Sex Change

I recently had to give one of my characters a sex change; a forty-something man I’d been writing for the better part of five years suddenly needed to become a woman. I don’t mind revision, but this seemed like an epic pain in the ass, hunting through the whole manuscript changing all the relevant pronouns. Of course, the real question was: How much do I have to change aside from the pronouns?

My knee-jerk answer was: nothing. A woman can say and do whatever a man can. Then I came across this little bit of dialogue uttered by the character in question:

“Freeport’s still cold enough to freeze your prick to your balls.”

This was a stumper. I tried to imagine the words coming from my newly female character and they sounded false, forced. Was this really an example to which the (newly remade) woman would immediately leap? Probably not. Of course, The character is speaking to an all-male group, and so, even as a woman, she could be trying to make a point that they would understand, but that reasoning struck me as unconvincing. Try to imagine it: a woman speaking to a group of men: “Chicago’s still cold enough to freeze your prick to your balls.” Nope.

Thus ensued a great deal of hair pulling in which I tried to come up with an equivalent statement, something equally ribald but translated into a female idiom. First, for some of the ideas that didn’t work:

“Freeport’s still cold enough to turn a woman’s nipples to ice.” (Boring)
“Freeport’s still cold enough to freeze your pussy shut.” (A favorite with my wife)
“Freeport’s still cold enough to cool ice cubes in your cunt.” (Has the benefit of alliteration, but not sure it actually makes sense)

So those sucked. As my wife pointed out, a female character who says any of the above is a very different type of person from the male character who makes the prick/balls crack, the latter being more acceptable in polite company than either “pussy” or “cunt,” though these provide the relevant anatomical analogy. In other words, a character who says “cunt” is quite a bit edgier than a character who says “prick.” And vagina was a non-starter. I’m not sure I’ve ever seen that word in a fantasy novel. At any rate, I ultimately settled on the following:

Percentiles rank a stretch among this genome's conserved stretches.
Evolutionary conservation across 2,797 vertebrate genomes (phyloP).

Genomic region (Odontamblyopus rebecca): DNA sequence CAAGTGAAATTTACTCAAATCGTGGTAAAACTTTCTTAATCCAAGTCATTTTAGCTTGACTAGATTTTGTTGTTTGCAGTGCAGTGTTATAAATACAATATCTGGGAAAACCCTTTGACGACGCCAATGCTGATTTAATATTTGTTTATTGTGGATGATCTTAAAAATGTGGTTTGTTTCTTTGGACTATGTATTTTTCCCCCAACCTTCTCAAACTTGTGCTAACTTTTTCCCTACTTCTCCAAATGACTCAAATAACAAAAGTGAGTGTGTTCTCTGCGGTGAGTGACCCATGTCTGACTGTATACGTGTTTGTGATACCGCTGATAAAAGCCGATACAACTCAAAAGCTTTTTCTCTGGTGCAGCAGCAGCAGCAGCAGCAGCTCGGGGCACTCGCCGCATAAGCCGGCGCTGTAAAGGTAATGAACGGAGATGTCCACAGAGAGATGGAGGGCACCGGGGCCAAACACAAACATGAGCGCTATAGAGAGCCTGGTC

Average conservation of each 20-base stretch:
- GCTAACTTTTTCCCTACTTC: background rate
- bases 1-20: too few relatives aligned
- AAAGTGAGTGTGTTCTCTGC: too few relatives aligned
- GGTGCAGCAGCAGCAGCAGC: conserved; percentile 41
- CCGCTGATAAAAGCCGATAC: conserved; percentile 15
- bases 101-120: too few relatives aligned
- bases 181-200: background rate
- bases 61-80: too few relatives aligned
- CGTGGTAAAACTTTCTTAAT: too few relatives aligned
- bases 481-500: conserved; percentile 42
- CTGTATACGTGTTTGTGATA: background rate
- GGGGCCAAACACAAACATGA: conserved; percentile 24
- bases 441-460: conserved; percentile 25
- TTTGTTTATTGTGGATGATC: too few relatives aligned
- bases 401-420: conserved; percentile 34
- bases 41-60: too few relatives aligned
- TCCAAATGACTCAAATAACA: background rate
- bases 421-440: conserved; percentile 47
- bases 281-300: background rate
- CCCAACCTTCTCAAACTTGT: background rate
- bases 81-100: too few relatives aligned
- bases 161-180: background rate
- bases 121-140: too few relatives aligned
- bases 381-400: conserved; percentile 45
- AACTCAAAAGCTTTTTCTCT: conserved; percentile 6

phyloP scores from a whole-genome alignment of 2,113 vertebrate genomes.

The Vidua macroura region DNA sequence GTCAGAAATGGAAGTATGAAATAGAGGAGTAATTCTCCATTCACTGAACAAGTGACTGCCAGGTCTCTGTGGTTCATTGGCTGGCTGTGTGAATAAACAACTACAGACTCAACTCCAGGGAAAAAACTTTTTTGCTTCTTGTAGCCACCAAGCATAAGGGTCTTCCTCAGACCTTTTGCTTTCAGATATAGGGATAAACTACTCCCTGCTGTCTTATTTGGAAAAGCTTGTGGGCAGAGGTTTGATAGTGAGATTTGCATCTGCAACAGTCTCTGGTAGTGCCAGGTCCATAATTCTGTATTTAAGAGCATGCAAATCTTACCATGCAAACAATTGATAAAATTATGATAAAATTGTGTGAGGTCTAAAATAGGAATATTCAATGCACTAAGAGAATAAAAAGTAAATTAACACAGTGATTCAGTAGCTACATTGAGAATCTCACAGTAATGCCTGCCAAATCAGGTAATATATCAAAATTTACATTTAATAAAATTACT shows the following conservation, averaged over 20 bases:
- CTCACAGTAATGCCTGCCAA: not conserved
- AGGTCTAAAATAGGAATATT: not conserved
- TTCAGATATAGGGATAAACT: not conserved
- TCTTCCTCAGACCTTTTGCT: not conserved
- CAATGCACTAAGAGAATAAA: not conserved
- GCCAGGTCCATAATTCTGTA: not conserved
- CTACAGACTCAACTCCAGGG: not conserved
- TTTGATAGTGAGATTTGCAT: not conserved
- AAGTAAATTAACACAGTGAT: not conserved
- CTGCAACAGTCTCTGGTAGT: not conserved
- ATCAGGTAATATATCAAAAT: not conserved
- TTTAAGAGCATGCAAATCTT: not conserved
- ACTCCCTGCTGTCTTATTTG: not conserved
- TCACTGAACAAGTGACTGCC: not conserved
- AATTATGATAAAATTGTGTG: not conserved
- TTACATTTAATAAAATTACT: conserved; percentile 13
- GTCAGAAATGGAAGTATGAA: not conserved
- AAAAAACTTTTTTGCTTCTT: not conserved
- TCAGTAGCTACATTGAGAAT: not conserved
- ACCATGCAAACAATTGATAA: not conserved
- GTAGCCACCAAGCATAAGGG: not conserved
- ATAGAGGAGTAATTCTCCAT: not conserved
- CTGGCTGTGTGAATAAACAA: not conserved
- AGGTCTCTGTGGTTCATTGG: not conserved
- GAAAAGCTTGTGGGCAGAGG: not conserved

“Freeport’s still cold enough that you’ve got to fuck in your furs.”

Of course, the male version of the character didn’t say anything about fucking, so I ended up with a slightly more sexual character. Still, I decided this was better than a line like, “Freeport’s so cold that your labia goes numb.” Oh wait. Labia is plural. Labia go numb.

I’m very curious to hear from readers on this one, especially female readers. What do you think is the best “translation” (from male to female) of the line above? Does it need to be translated? Is the whole concept of gendered idiom just old-fashioned bullshit?

9 thoughts on “Sex Change

    • Good question. That’s just the type of character I’m dealing with here — (s)he likes to be a little edgy, to make others a little uncomfortable. In this particular scene (s)he is talking to a group of monks, and definitely trying to put them on edge a little.

      • Thanks for your reply and explaining the context.
        Edgy?????? What about…….it is cold enough that you must be still sticking your balls up your ass to keep them warm!!!!!!!
        Good luck with your writings

      • Hmmm women don’t need to make sexual comments to be edgy or to make others uncomfortable. A lot of men get uncomfortable with women just being assertive. A woman talking to a group of monks may make them uncomfortable by the mere fact that she is a woman and not being submissive.